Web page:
Have you ever had a vague memory, which triggered a physical reaction in your body? An example I experienced is when I met a man who wore an aftershave like the one a college boyfriend had. Before I could identify the boyfriend or the smell’s association, I had a flutter in my heart. It momentarily brought me back to the carefree time I spent as a college student. This is what we call an implicit memory. It is a memory that is held in the body, not just the brain.
Implicit memories can be of negative events, like a parent’s tone of voice or facial expression in reprimand. They can also be of positive events, like a soothing memory, such as a mother’s touch or hug. With a talented and sensitive therapist, these implicit memories can be enormously beneficial in therapy.
When exploring the mind in therapy, brain cells fire. When brain cells fire, neurons also activate in the body. The nervous system releases sensations throughout such as a lump in the throat or a lightness in the chest. Those sensations, while occurring concurrently with other information, are often ignored. The armature of the nervous system processes information in feedback loops classifying data into two types of memory — explicit memory and implicit memory.
Explicit memory refers to memories organized with sequential coding to facilitate their conscious retrieval. Implicit memory is retained through ‘clues’ of bodily sensations, not consciously organized. The act of recalling sensations creates new information and encodes the memory in a more explicit format.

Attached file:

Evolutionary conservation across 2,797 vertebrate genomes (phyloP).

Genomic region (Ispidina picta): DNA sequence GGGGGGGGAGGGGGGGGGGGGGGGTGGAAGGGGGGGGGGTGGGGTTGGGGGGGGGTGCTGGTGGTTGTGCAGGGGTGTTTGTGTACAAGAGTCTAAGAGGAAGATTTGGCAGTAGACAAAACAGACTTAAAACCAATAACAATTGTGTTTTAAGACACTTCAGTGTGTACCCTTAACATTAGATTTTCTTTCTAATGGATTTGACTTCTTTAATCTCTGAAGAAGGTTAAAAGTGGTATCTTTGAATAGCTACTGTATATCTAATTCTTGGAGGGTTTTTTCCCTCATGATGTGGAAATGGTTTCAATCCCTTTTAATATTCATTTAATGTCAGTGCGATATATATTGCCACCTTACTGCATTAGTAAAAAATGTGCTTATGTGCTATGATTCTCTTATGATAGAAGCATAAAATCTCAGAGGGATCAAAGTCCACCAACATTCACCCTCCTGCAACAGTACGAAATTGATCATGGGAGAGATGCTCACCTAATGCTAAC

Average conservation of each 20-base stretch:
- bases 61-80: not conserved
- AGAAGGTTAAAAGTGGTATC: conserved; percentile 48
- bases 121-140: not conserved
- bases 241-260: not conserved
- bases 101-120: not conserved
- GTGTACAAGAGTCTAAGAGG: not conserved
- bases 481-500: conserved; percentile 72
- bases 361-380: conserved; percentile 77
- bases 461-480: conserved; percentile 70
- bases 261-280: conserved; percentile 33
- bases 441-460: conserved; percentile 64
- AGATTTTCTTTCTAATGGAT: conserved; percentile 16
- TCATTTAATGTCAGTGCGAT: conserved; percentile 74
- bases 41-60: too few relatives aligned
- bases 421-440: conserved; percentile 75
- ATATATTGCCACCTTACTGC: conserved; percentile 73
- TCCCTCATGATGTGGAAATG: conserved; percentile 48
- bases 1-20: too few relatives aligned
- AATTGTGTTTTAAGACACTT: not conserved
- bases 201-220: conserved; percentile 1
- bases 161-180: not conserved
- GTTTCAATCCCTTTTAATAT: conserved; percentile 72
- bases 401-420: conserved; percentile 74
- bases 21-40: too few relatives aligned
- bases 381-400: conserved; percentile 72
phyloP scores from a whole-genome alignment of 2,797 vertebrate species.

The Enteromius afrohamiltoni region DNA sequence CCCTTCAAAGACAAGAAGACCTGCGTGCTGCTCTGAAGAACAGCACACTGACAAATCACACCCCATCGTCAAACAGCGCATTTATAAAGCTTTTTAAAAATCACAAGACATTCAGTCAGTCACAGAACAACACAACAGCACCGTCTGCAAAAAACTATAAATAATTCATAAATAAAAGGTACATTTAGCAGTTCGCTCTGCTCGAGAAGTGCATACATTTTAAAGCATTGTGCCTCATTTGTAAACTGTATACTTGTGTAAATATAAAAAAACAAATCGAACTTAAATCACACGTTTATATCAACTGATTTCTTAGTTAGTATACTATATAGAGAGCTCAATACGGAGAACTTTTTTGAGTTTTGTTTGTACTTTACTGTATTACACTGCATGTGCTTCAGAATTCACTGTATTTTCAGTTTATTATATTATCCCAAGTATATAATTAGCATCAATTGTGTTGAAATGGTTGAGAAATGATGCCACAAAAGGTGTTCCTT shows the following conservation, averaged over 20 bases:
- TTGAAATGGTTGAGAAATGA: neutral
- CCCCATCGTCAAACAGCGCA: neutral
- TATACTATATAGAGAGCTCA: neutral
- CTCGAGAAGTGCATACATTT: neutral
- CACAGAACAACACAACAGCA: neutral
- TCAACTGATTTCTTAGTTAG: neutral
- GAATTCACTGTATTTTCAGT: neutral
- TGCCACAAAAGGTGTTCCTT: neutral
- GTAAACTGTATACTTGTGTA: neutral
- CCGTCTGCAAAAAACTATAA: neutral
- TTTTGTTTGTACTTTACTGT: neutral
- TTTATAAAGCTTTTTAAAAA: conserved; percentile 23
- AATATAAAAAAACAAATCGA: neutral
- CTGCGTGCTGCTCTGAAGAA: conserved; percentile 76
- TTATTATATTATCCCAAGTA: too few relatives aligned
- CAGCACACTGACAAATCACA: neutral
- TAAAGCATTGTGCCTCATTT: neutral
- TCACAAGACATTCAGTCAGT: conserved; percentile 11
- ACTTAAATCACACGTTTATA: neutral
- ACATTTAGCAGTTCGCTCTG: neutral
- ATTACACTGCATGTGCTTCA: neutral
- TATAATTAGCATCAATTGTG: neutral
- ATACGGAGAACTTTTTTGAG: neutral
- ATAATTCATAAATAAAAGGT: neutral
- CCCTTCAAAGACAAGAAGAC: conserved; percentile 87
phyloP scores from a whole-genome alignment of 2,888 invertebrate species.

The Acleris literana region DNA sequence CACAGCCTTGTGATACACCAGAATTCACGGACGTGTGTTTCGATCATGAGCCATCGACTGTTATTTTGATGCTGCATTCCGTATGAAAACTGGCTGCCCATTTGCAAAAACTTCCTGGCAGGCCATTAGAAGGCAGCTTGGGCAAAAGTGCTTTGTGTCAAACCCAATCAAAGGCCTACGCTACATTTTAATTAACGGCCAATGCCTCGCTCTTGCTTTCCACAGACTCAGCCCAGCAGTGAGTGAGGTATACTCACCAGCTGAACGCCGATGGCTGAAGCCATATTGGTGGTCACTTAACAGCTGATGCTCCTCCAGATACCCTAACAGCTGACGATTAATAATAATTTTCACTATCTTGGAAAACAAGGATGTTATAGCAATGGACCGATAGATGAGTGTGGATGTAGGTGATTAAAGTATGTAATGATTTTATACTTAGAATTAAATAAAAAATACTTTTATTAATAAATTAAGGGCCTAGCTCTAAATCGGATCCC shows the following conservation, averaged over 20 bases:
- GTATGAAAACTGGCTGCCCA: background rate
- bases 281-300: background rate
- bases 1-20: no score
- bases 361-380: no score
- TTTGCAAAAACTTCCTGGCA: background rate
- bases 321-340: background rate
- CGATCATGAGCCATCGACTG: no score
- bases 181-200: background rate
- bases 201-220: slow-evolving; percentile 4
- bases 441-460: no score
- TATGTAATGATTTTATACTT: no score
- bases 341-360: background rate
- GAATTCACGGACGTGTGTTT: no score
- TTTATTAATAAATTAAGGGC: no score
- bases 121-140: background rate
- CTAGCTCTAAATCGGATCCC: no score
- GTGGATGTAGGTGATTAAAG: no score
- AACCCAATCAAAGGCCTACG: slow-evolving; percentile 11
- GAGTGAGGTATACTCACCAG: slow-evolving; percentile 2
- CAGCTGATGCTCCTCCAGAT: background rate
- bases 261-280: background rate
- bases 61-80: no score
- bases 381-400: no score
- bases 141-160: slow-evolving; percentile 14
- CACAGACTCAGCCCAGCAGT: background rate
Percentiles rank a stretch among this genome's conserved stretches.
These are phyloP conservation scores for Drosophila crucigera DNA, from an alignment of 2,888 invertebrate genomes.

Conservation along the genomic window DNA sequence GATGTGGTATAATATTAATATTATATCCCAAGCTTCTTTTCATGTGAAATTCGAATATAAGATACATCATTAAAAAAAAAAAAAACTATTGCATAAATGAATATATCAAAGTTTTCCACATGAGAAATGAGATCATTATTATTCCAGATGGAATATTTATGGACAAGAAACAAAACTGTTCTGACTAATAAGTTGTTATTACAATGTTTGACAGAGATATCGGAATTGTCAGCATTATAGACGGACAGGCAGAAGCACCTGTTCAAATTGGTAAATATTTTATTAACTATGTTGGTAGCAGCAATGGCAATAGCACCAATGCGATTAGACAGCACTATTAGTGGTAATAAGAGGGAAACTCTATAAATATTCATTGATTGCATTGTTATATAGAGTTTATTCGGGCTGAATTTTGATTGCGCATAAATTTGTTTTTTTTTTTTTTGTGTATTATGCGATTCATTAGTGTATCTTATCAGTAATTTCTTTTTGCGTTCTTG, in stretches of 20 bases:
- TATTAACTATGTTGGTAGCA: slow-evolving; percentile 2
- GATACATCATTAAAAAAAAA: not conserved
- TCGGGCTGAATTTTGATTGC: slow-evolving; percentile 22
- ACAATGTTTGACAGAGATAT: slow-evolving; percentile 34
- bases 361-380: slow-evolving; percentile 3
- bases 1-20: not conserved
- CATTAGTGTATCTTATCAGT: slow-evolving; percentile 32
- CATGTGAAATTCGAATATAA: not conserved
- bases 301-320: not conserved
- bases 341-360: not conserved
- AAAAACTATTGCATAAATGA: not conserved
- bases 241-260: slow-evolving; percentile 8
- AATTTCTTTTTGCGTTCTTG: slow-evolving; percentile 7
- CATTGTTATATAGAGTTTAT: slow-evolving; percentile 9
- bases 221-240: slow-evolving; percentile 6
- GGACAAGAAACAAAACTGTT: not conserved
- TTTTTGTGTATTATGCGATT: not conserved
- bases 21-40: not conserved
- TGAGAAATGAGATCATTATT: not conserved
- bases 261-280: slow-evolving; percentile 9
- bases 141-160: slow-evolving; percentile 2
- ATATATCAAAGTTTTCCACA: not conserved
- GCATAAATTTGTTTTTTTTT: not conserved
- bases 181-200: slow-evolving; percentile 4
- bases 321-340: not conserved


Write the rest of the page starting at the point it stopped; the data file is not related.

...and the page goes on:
In implicit memory, details of events remain fuzzy. However, paying attention to those sensations opens the door to revealing valuable “puzzle” pieces. Implicit memories often have high emotional content associated with them. When associated with high levels of arousal, a trained therapist will utilize tools to calm the arousal system. Gently and methodically exploring the information — while utilizing calming skills with a trusted human — allows us to build stepping stones to new memories.
Deep healing occurs when harnessing awareness of the body in the process of soothing emotional and mental pain. Mental well-being unfolds when with awareness, we invite information to be “digested” with gentleness. Awareness is a uniquely human capacity. Awareness coupled with soothing skills forges new pathways, somatically and emotionally thereby opening the door to new choices. This awareness creates new memories and tools that the client can utilize outside of therapy.
Awareness of the body, the heart, and the mind brings about psychological growth.